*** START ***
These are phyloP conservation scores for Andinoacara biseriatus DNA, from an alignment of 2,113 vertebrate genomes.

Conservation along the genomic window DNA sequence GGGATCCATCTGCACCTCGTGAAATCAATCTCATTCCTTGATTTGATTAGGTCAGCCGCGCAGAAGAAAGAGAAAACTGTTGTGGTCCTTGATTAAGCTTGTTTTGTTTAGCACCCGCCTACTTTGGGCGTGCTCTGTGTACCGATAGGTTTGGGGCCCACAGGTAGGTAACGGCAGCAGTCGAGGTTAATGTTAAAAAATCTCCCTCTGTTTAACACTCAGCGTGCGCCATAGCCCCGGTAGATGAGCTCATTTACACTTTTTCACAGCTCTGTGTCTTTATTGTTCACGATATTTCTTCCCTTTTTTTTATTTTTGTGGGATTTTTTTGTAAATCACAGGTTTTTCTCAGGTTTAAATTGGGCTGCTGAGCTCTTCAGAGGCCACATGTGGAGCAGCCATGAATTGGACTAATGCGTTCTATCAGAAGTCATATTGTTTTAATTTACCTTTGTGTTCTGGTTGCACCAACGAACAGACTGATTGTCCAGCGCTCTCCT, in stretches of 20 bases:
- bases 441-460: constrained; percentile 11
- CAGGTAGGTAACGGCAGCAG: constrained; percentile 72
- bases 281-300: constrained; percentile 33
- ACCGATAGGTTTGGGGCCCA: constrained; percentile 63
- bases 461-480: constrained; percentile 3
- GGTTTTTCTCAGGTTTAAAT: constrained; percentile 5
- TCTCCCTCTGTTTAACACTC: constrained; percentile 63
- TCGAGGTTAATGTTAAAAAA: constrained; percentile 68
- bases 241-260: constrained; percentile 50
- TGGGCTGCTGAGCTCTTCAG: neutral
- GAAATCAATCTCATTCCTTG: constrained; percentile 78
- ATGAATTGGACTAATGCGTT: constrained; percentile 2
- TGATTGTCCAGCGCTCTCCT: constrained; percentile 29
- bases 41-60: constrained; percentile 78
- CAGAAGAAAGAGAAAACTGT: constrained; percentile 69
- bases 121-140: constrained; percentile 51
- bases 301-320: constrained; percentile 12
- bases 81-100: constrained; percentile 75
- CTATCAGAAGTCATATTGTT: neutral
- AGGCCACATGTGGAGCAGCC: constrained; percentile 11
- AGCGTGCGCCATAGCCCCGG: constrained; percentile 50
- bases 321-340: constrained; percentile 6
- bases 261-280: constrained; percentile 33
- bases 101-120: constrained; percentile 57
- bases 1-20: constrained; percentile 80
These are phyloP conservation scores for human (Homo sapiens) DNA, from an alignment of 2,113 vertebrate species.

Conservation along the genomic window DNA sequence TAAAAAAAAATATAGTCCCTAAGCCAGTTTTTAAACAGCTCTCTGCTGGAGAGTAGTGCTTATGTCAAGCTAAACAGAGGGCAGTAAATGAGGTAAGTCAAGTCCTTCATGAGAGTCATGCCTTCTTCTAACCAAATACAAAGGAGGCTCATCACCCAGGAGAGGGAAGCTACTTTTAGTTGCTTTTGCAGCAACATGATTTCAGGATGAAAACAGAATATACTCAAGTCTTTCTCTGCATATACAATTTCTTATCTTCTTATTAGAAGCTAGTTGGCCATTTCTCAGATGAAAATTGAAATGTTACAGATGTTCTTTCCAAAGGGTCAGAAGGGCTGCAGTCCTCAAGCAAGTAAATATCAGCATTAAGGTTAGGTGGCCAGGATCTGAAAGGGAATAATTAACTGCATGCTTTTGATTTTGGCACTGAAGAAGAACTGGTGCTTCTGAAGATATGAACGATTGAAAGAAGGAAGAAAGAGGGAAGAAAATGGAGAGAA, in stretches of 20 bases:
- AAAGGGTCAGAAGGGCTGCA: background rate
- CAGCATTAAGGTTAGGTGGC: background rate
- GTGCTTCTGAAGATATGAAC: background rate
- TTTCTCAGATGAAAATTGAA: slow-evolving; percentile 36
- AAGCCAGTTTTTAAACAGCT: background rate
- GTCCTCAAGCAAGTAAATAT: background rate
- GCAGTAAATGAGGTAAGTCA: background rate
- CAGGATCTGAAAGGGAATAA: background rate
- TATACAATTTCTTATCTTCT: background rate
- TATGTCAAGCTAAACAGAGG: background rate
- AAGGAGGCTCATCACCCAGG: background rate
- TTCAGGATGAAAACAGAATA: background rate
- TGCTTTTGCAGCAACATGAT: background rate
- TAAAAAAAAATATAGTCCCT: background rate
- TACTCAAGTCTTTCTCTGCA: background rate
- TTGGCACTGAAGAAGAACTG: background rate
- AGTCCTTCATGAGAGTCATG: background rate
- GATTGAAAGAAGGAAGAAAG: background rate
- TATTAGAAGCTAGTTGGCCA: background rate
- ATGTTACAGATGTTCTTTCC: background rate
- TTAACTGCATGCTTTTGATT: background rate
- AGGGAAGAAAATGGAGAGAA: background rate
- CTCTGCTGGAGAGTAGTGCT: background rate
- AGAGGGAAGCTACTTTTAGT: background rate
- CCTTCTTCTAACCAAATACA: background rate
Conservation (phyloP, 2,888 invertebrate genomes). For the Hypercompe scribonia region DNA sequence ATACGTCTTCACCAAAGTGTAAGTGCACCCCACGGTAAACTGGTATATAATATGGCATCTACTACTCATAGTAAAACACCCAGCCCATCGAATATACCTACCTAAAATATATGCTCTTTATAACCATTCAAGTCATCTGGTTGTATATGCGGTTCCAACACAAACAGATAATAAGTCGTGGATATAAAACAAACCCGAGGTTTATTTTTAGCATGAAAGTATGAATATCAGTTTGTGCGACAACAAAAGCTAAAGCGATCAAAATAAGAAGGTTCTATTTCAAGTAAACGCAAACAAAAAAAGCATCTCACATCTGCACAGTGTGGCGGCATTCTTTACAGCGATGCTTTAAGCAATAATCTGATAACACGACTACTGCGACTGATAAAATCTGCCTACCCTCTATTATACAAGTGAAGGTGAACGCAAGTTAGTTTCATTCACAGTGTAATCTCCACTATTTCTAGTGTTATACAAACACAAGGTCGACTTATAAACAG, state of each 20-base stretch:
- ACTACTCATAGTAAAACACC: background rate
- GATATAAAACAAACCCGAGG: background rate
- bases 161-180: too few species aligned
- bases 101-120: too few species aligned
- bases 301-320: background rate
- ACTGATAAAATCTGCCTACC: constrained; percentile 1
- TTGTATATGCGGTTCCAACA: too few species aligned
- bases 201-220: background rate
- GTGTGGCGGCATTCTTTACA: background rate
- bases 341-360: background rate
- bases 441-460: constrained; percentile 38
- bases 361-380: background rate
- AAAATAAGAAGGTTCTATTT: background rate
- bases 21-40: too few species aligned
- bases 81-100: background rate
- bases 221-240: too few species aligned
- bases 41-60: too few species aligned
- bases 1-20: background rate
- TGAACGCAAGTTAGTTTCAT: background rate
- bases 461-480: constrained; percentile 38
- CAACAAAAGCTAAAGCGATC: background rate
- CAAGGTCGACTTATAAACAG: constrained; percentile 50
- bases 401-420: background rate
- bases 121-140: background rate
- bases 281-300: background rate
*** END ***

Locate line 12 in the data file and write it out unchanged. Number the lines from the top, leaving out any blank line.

- TGGGCTGCTGAGCTCTTCAG: neutral